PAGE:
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So you've placed your widgets on the canvas - but how do you style them? Here comes the Widget Properties panel to the rescue!
When you select a widget, this panel populates itself with the distinct values of the widget. You can then modify the values any way you want. Let's focus specifically on some of the elements of the panel, starting by Location and Size.
When you select only one widget, you can specify the width, height as well as the position of the widget relatively to the upper right corner of the canvas. You can also choose to rotate the widget by entering degrees, and if the widget supports entering text, you can also rotate the text within the widget. Now look what happens if you select two or more widgets. This section divides itself in two parts: the upper part lets you modify each widget individually, whereas the lower part has an effect on all the widgets, at the same time.
Another interesting section is this one, over here. The corner radius lets you round the corners of a shape, if you want to create fancy buttons for instance. Note that you can also achieve this by using the yellow triangle on the top left corner of a shape too, but it's less convenient. You can also apply a set of shadows: box shadow, like so, or inner shadow, like so. Please use those settings wisely as you can really quickly do something very ugly. And the world does not need ugly wireframes, trust me on that.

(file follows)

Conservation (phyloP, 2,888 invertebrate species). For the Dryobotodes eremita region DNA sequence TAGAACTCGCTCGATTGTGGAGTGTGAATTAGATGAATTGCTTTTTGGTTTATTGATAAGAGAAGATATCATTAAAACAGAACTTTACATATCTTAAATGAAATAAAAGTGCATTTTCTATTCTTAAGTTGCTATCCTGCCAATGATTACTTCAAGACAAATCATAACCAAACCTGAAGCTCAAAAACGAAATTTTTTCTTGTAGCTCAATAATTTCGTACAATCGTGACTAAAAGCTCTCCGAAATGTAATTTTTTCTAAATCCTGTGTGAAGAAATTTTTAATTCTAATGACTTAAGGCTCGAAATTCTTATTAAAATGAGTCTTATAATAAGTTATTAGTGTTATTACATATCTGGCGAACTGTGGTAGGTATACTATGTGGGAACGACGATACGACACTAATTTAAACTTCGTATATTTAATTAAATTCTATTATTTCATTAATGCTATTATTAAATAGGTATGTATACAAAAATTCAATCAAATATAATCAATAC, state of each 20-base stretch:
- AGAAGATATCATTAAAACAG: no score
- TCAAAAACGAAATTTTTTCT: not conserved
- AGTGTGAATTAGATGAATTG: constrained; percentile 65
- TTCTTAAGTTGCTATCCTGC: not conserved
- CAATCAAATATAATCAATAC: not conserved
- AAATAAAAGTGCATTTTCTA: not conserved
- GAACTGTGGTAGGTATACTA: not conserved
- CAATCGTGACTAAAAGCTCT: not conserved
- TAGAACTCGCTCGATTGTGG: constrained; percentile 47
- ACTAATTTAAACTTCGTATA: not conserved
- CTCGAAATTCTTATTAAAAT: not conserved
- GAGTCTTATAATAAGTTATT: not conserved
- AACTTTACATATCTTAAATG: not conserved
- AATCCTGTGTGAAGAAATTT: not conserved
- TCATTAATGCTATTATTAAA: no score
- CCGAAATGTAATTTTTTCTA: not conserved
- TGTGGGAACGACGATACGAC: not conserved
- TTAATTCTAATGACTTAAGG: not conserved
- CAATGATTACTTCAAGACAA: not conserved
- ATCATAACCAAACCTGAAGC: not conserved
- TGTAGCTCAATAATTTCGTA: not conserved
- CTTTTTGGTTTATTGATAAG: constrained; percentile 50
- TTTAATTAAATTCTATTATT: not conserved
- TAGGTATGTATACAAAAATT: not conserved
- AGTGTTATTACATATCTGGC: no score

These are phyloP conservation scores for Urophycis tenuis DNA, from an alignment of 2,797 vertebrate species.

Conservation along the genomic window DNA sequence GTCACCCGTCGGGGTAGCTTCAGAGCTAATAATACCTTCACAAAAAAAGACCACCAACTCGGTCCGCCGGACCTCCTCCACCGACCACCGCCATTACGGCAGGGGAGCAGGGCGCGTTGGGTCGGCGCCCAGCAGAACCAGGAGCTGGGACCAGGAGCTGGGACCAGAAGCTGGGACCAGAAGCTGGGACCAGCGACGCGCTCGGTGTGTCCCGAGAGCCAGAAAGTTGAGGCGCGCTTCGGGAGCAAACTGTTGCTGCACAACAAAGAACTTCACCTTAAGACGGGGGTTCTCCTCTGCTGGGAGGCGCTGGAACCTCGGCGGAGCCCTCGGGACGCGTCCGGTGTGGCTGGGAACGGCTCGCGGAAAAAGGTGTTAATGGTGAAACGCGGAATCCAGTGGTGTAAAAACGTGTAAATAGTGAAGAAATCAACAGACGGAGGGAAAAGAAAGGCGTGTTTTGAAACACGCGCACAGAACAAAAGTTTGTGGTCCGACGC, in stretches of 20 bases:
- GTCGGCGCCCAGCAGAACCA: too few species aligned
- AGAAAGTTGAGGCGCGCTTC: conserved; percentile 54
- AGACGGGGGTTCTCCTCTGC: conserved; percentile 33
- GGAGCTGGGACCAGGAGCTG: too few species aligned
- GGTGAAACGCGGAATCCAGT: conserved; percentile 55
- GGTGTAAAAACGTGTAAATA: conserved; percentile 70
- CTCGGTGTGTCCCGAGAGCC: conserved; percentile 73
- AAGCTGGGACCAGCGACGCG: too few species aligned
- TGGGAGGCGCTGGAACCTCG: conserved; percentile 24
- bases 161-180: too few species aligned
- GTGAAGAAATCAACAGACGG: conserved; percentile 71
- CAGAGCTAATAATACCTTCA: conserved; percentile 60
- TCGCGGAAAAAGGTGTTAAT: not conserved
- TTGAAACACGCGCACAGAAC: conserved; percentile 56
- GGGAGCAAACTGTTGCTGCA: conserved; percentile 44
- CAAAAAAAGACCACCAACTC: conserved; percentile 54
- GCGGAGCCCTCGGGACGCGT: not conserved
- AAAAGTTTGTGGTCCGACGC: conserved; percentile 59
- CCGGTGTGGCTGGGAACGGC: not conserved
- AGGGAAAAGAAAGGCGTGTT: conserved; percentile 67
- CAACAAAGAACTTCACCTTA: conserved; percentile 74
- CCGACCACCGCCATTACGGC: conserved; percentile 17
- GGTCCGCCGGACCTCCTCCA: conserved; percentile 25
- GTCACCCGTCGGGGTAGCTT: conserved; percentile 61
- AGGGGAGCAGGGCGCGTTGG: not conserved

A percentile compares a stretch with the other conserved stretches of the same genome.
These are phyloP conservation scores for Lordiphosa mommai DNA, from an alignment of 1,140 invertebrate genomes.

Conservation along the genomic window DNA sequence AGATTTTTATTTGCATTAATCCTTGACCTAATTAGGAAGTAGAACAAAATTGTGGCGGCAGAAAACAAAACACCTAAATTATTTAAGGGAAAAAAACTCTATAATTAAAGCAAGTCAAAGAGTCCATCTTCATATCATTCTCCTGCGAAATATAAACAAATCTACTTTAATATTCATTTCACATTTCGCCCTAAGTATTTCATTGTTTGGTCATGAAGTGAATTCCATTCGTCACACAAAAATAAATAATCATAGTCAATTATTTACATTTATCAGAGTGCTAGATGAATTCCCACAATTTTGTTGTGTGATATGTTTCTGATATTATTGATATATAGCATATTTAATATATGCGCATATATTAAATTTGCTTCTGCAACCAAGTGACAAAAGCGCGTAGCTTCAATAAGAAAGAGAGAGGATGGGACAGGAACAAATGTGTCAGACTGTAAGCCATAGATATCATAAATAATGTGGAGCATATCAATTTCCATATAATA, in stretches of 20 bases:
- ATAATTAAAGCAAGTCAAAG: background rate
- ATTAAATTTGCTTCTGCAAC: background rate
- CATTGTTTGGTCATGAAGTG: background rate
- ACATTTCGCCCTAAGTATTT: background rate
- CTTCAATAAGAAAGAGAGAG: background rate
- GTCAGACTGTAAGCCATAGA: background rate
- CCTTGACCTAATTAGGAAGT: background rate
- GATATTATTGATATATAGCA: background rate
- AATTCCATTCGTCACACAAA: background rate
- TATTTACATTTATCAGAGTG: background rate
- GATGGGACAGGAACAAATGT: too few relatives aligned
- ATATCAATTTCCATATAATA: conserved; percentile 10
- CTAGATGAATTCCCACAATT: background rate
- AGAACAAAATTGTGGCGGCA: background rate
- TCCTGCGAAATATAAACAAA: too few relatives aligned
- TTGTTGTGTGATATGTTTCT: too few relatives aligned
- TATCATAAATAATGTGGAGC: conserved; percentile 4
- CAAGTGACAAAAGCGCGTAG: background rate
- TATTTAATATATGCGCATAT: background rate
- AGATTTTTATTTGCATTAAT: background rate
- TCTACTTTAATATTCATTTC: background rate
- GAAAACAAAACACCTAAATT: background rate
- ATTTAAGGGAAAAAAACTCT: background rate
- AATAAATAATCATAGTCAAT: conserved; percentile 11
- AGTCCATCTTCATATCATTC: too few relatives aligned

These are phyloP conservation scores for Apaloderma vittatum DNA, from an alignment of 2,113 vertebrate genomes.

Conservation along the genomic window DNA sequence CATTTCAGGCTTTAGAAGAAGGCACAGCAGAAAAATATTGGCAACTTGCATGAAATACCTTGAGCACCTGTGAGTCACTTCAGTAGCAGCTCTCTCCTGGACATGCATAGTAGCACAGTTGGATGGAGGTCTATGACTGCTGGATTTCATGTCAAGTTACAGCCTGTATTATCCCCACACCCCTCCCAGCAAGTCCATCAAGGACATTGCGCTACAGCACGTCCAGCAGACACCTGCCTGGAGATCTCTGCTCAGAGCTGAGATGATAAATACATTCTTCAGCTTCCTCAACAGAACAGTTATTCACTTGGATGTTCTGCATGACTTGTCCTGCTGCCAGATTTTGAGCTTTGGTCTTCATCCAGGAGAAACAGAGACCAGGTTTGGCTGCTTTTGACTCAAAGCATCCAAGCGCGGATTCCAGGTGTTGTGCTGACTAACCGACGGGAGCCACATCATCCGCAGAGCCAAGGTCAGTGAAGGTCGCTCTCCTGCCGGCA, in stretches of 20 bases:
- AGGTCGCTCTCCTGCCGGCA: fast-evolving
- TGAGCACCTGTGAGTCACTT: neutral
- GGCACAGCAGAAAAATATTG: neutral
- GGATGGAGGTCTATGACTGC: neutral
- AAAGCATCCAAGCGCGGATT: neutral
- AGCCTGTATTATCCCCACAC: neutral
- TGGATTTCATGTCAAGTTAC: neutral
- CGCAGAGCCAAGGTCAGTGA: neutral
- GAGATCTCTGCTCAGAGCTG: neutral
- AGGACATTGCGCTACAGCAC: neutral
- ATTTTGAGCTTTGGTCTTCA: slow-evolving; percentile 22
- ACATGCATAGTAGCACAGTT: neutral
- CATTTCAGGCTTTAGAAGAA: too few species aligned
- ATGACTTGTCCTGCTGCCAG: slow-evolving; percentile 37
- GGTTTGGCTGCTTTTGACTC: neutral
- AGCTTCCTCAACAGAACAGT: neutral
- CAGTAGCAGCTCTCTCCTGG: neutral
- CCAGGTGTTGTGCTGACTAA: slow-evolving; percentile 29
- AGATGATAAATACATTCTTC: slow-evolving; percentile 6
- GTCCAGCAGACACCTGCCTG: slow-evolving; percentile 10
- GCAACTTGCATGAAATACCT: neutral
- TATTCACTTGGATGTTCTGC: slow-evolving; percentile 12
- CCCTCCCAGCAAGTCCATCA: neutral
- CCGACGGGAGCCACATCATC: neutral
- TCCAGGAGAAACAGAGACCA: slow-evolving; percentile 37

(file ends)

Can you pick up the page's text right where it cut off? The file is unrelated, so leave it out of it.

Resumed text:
Finally, we have the alignment and padding panels, that really applies only to text objects. Everything here is self explanatory, except perhaps the line spacing setting. If you are familiar with HTML and CSS, it's the equivalent to the line-height property in CSS. Line spacing is used to indicate the spacing between lines inside a paragraph. Most of the time, 22px is a good default line spacing to have.